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title:“Anthony Wayne's Notes of the Pennsylvania Ratification Convention”
date written:1787-12-7

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last updated:Jan. 22, 2013, 8:33 a.m. UTC
retrieved:June 25, 2022, 6:01 p.m. UTC

"Anthony Wayne's Notes of the Pennsylvania Ratification Convention." The Documentary History of the Ratification of the Constitution. Vol. 2. Ed. Gaspare J. Saladino and John P. Kaminski. Madison: Wisconsin Historical Society Press, 1976. 514, 522-23. Print.

Anthony Wayne's Notes of the Pennsylvania Ratification Convention (December 7, 1787)

Whitehill: Contends that the judiciary powers granted to Congress will totally absorb the state courts. This power may extend to defeat and regulate the wills of the citizens. Congress can by this Constitution give all the real estate to the eldest son.
The Congress may deprive the citizens of America of the liberty of conscience by treaty.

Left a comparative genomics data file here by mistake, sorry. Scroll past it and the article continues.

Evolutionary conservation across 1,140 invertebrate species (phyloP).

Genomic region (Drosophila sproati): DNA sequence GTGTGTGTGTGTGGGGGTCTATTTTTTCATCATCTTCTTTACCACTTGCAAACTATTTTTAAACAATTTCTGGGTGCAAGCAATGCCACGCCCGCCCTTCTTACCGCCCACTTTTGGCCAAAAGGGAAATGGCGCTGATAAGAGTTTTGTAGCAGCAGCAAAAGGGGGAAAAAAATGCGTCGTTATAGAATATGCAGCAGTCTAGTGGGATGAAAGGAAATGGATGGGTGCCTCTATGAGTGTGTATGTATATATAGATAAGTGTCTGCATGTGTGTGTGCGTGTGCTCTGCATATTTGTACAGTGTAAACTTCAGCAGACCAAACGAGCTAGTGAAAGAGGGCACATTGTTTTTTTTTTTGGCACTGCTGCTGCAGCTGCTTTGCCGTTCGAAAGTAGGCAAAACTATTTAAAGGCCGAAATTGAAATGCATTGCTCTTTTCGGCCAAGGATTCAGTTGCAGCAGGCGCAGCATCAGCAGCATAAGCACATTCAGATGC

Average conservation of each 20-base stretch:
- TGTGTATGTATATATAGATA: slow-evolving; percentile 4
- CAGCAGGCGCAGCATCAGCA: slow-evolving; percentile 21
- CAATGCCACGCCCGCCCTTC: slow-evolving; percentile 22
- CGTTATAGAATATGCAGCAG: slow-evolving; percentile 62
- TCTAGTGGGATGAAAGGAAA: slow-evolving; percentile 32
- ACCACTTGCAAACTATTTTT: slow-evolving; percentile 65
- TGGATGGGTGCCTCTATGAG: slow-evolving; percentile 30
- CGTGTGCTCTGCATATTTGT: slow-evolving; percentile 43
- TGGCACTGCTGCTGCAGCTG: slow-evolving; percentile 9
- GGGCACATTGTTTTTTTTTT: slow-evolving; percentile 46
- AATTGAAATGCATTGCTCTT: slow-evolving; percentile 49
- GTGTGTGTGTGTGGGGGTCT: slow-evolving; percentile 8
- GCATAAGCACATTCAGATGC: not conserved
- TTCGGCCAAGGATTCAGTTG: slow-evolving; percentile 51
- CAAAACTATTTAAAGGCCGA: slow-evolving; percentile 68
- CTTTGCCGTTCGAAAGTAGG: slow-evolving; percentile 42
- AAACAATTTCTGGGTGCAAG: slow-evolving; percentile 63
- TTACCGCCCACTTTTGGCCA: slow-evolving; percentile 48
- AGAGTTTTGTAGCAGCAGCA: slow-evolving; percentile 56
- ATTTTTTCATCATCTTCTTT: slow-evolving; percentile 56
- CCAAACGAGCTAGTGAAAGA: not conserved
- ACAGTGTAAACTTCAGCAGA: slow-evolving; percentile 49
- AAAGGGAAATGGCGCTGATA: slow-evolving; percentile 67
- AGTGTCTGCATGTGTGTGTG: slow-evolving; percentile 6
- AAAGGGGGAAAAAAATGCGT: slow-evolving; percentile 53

The power to decide in controversies "between Citizens of different States."
Smilie: In collecting direct taxes, whether the collector might have a quarrel with one of the citizens, may not that citizen be dragged away to the appellate court of Congress? The expenses will be accumulated by the additional inferior courts.
Findley: I have my doubts respecting the independence of the judges, such as to stated times of paying the salaries. The judges are eligible to any other office they may hold seats in the legislature or Senate.
The power of making treaties ought to be confined. They are declared the supreme laws of the land, therefore they may be of such a nature as to repeal or infringe the very Constitution.

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